Drug: Acetaminophen
Infants will receive 15 mg/kg of acetaminophen.

No Intervention: Non-treatment Arm
Routine circumcision without acetaminophen.

Primary Outcome Measures :
  1. Neonatal Infant Pain Scale (NIPS) [ Time Frame: Baseline and 4 hours ]
    The Neonatal Infant Pain Scale (NIPS) is a behavioral scale and can be utilized with both full-term and pre-term infants. The tool uses the behaviors that nurses have described as being indicative of infant pain or distress. It is composed of six (6) indicators: facial expression, cry, breathing patterns, arms, legs and state of arousal. Each behavioral indicator is scored with 0 or 1 except "cry", which has three possible descriptors therefore, being scored with a 0, 1 or 2. Infants are observed for one minute in order to fully assess each indicator. Total pain scores range from 0-7, with a score of 0-2 indicating mild to no pain and no suggested intervention (better outcome) to a score >4 indicating severe pain, suggesting non-pharmacological and/or pharmacological interventions may be needed.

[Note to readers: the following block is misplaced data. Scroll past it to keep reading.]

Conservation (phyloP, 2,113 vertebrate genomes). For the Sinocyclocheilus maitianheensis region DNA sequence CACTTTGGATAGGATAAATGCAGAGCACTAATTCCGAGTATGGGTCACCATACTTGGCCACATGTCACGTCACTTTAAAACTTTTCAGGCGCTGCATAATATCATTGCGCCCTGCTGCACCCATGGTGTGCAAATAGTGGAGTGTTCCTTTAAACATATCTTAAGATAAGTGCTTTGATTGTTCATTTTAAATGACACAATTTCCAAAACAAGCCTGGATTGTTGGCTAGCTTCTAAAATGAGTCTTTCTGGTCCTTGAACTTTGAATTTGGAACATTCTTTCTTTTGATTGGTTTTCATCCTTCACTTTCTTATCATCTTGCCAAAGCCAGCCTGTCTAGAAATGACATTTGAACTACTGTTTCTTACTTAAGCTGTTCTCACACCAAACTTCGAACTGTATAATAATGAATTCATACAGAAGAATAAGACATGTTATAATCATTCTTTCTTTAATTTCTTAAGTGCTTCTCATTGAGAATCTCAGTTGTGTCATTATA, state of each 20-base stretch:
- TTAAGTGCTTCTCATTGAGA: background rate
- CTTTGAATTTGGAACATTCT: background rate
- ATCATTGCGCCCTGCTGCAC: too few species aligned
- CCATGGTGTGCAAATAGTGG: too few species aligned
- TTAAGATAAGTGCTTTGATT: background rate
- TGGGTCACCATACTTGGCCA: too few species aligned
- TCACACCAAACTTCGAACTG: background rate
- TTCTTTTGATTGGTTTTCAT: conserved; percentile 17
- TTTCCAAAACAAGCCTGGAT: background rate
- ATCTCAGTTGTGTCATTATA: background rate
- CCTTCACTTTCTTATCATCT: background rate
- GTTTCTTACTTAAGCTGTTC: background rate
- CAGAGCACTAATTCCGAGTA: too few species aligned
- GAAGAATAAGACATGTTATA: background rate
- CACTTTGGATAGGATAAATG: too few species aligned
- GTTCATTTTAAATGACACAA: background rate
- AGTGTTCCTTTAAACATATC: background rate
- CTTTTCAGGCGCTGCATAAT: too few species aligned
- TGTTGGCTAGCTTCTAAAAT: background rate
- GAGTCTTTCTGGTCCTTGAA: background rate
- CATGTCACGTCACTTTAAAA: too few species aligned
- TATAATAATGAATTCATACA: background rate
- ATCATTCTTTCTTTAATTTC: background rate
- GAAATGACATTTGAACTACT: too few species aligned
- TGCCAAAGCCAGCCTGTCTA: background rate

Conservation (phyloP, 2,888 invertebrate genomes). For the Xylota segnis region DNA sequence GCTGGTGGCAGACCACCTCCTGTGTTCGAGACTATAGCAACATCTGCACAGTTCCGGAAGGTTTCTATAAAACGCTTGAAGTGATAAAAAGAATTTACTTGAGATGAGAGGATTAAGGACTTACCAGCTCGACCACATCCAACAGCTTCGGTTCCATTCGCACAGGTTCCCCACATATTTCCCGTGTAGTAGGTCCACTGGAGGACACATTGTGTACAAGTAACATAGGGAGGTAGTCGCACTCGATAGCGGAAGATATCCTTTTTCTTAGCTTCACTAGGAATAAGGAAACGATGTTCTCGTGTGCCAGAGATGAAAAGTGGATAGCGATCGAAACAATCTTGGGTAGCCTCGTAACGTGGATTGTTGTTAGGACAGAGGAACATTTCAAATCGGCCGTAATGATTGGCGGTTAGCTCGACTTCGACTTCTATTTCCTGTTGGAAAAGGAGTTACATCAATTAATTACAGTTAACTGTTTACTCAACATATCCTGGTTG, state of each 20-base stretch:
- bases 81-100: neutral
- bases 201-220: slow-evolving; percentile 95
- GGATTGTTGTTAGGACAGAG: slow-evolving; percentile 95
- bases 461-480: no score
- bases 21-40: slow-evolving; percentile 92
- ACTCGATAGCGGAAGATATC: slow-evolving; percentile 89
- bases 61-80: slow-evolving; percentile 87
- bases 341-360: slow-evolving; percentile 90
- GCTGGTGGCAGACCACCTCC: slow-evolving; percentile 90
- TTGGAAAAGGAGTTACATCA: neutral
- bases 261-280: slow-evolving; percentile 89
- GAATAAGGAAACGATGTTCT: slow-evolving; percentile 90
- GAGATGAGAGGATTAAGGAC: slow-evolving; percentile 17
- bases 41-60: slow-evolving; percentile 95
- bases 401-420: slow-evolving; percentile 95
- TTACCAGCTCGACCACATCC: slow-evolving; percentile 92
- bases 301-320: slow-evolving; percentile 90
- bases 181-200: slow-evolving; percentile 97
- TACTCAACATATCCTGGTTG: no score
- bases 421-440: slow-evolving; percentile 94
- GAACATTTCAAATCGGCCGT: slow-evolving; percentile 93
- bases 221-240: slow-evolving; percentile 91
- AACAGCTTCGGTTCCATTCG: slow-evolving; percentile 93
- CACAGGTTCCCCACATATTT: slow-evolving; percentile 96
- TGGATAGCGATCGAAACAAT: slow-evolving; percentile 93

Secondary Outcome Measures :
  1. Heart Rate [ Time Frame: Baseline and 4 hours ]
  2. Change in Salivary Cortisol Rise [ Time Frame: Baseline and 4 hours ]
  3. Respiratory Rate [ Time Frame: Baseline and 4 hours ]
  4. Pulse Oximetry [ Time Frame: Baseline 4 hours ]

Information from the National Library of Medicine

Choosing to participate in a study is an important personal decision. Talk with your doctor and family members or friends about deciding to join a study. To learn more about this study, you or your doctor may contact the study research staff using the contacts provided below. For general information, Learn About Clinical Studies.